Spiritual Tripping (霊的蹴たぐり Reiteki Ketaguri?) is a form of Magic which is a specialty of Aleister Crowley and his master Allan Bennett.[1][2][3]

Etymology[edit | edit source]

The Japanese term ketaguri is a sumo term referring to a type of ankle sweep.

Principles[edit | edit source]

Spiritual Tripping is a technique which links the user's body to a target's body in a way similar to a voodoo doll and synchs up their motions. However, rather than similar manipulating their body, it allows the user into their target's mind. Using their gestures to indicate weapons, the users forcibly drives images into the target's mind along with the power associated with them, allowing them to manifest illusionary weapons which cause the same effects to the target as real ones.[1][2][3][4][5]

When utilized, the user forms a gesture relating to the weapon they wish to use against their target.[1][2][3][5] The visual is used to drive an image into the target's mind and create a foothold to influence their thoughts, having them picture the weapon.[5] Several small numbers scatter from their hand like sparks, then the indicated weapon manifests, though it is only visible to the one who is being targeted.[1][2][3] A certain degree of skill is necessary in order to convey the image through the gesture, with extremely skilled users such as Aleister Crowley being able to instill an image with details which would be normally be impossible to tell from a simple gesture, even if the image is that of something that the target has never seen before.[5] In order for Spiritual Tripping to be effective, the target has to witness the gestures the user makes and has to be able to 'picture' the image in their mind.[4][5] The technique uses mime and astrological suggestion to bind the user to the target, but it also takes advantage of the way the brain fills in gaps when it receives limited information.[6] If the target's perception is distorted, there is a chance that Spiritual Tripping may not function properly.[6]

The illusionary weapons only affect the intended targets and as such, will not affect or be affected by obstacles or surroundings (for example, if a gun is used to shoot a target inside a building from the outside through a window, the physical distance and atmospheric conditions won't change the accuracy of the shot, and the shot will pass through without breaking the window), through the movements of the target as a result of the attack will affect their surroundings as normal.[3][4][7] Even if a Spiritual Tripping attack hits a target with enough destructive power to destroy the world several times over, only they will be affected by it.[5] Normal obstacles won't impede Spiritual Tripping attacks but it is still possible to intercept them through magical means and Imagine Breaker.[8][3][7]

Rooted in the target's imagination, Spiritual Tripping draws out destructive power from their own mind. As such, it works well with the Blasting Rod, which amplifies magic to ten times what the target imagines it to be.[3][4][5]

Known manifested weapons and their associated numbers include:

  • Twisted silver wand (mimicking the Blasting Rod): 28, 4, 29 [1]
  • Flintlock pistol: 32, 30, 10 [3]
  • Claymore: 1, 27, 5 [2]
  • Rapier: 13, 5, 32 [3]
  • Shields, Bows: Numbers not known.[2]
  • Big Bang Bomb (ビッグバン爆弾 Bigguban Bakudan?): Number not known.[5] An imaginary aerial support weapon with the destructive power found at the creation of the universe, used by Aleister through the gesture of raising a hand to mime peering through a pair of military binoculars used to designate attack coordinates via laser or GPS.[5]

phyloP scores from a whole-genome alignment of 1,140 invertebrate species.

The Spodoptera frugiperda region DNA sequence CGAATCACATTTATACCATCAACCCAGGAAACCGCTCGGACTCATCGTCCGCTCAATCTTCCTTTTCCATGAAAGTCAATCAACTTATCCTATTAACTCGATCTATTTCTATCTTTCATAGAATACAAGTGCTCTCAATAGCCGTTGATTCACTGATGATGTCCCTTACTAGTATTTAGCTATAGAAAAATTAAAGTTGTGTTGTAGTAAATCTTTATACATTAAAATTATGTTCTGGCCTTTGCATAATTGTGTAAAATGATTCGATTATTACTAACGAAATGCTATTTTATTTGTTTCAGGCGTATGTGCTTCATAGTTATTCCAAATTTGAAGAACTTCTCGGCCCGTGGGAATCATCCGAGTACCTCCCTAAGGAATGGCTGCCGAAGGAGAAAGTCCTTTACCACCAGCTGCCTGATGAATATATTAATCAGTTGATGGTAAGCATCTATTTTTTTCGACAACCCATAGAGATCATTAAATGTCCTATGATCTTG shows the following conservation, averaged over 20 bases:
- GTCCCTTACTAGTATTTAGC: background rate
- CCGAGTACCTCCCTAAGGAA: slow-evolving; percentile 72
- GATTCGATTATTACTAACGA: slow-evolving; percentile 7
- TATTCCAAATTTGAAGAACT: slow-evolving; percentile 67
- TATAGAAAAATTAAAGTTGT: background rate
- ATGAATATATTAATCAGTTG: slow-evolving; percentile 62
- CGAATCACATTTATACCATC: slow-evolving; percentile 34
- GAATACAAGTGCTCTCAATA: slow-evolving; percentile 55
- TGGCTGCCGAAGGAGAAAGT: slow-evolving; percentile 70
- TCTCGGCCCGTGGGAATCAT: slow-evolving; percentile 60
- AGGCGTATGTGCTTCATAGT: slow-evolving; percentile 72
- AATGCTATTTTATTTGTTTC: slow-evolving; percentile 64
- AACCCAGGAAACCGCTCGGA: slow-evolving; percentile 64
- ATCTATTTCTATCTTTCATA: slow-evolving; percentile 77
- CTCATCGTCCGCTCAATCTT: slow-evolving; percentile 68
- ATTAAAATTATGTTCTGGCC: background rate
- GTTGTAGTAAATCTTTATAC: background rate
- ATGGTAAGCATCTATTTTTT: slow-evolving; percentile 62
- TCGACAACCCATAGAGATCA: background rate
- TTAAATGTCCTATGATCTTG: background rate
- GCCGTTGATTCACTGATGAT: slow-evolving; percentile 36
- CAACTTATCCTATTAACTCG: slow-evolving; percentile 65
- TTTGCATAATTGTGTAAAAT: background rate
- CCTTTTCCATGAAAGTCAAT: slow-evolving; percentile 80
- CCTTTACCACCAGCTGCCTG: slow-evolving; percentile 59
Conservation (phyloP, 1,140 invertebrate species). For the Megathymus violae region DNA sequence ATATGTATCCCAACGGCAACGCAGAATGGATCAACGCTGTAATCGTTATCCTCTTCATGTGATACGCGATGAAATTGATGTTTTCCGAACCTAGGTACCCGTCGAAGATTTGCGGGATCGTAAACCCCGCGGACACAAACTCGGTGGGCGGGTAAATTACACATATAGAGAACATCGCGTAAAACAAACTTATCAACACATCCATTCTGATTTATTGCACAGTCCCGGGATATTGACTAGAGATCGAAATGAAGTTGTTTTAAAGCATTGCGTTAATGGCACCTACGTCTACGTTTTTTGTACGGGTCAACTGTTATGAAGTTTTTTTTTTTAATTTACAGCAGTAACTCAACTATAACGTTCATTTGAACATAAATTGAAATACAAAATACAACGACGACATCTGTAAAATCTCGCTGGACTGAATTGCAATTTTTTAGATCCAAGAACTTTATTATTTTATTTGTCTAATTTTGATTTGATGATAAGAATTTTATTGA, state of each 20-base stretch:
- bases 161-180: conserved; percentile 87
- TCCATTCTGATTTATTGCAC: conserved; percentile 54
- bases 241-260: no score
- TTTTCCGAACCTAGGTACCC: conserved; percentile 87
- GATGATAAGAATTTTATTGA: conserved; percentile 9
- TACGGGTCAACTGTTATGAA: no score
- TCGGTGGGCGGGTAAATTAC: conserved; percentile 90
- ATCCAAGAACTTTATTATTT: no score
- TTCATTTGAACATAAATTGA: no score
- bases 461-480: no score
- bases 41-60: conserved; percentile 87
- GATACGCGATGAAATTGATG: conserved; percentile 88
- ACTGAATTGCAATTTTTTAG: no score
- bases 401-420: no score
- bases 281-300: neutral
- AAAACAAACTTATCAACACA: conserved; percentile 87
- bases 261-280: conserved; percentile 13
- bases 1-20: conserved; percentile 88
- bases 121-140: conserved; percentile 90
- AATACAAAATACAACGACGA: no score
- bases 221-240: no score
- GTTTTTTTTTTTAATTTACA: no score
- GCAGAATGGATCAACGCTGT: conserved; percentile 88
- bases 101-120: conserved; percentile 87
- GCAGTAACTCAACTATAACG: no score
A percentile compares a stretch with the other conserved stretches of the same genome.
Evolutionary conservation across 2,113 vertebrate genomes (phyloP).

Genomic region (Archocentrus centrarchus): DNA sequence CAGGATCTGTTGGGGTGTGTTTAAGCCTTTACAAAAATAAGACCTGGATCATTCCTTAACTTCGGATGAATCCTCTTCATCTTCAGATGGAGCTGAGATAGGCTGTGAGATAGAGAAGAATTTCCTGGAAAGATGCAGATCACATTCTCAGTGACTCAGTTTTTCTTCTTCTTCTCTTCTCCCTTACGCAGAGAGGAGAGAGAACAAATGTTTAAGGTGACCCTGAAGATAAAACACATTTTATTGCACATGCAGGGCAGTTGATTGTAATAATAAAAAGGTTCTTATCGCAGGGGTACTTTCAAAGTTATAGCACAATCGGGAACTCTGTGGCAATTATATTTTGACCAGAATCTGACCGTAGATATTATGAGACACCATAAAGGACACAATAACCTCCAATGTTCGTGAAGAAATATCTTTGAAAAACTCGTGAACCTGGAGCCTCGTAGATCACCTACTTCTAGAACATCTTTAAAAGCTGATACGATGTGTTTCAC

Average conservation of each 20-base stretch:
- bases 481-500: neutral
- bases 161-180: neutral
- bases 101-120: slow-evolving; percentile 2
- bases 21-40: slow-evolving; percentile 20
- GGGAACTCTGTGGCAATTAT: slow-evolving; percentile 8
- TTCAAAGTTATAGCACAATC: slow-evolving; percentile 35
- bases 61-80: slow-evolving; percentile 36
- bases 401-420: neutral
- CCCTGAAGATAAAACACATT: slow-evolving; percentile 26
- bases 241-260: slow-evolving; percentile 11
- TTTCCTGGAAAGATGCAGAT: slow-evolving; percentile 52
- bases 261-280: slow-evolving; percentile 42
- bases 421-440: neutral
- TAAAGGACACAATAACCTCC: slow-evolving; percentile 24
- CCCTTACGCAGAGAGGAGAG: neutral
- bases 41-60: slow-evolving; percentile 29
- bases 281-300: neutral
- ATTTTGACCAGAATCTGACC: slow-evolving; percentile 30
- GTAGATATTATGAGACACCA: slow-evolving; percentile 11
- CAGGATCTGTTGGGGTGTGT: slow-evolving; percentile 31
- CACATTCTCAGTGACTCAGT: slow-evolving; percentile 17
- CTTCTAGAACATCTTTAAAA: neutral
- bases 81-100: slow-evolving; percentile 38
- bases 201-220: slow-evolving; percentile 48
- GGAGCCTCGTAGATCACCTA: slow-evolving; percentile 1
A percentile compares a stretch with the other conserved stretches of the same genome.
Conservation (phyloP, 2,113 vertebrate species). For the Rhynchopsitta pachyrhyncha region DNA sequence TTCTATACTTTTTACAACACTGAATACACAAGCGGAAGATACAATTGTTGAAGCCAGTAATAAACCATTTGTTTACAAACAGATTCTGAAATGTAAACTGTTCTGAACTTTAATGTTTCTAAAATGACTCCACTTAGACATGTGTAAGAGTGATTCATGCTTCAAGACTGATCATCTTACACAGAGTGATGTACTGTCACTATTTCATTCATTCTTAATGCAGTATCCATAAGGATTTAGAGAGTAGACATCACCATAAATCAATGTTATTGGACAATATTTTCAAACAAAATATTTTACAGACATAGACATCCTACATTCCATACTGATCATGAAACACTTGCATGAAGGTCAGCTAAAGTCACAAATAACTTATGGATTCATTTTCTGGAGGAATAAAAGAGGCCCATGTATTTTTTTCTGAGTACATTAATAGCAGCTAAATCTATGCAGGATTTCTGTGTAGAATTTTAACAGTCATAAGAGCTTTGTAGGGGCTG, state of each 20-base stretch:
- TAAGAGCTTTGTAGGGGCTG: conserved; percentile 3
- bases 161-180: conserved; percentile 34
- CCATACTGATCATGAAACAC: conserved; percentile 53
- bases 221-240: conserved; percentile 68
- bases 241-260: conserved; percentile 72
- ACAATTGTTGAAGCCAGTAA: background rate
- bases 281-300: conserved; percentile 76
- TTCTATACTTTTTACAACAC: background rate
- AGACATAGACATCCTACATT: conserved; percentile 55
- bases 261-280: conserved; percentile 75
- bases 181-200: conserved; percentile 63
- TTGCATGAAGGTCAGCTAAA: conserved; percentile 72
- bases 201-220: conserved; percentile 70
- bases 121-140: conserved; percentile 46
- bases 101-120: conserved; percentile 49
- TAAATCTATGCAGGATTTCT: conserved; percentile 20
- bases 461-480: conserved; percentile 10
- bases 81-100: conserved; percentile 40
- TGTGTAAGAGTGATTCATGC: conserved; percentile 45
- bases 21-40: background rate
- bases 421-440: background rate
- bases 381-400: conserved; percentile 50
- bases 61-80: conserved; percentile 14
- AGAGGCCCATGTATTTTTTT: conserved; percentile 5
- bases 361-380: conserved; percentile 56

• Gamma knife: Number not known.[5]
  • Gold staff with a spherical head: Number not known. Symbolizes the sun.[9]
  • Silver scythe: Number not known. Symbolizes the moon.[9]

Aside from the aforementioned weapons, Aleister Crowley suggested the forcibly implanted imagination from Spiritual Tripping could be used for surgical tools and methods, such as X-rays, CT scans, MRIs, blood tests, gas chromatography, ultrasound, centrifuges, transmission electron microscopes, polymerase chain reaction DNA tests and a cyclotron particle accelerator.[5]

Background[edit | edit source]

During Aleister Crowley's time in the Golden Dawn, he was taught this form of magic by his teacher Allan Bennett. When he decided to destroy the cabal in order to change the fate of his future daughter, on his teacher's prompting, he shot him using a weapon manifested through the very magic he taught him.[1] In the subsequent conflict which Aleister started through the Battle of Blythe Road, he used Spiritual Tripping to strike down the members of the Golden Dawn, cursing them to either die or live a life with all of their choices doomed to failure. In accordance with the rules he set, he would eventually turn his own blade and the curse upon himself.[2]

Chronology[edit | edit source]

Toaru Majutsu no Index[edit | edit source]

World War III Arc[edit | edit source]

Main article: World War III Arc

During his attack on Fiamma of the Right, when Aleister brought out the Blasting Rod, the mime-like motions he made and the narrative's description of how Fiamma saw the staff seep out where nothing should be, described as not existing in the real world but an illusion seen to the point of seeing silver due to unclassified information sources such as feeling presence or atmosphere, strongly suggested the use of Spiritual Tripping, though it wasn't specifically revealed at the time.[10]

Shinyaku Toaru Majutsu no Index[edit | edit source]

Aleister Crowley Arc[edit | edit source]

Main article: Aleister Crowley Arc

On December 11th, shortly after Kamijou Touma's group entered the Windowless Building, Aleister made use of a Spiritual Tripping-based attack to scatter them.[8] Aleister Crowley made extensive use of Spiritual Tripping, supporting by the power of the Blasting Rod and his technique of using 'sparks' produced by phase collisions from his magic, during his subsequent battle with Touma.[3]

Processor Suit Arc[edit | edit source]

Main article: Processor Suit Arc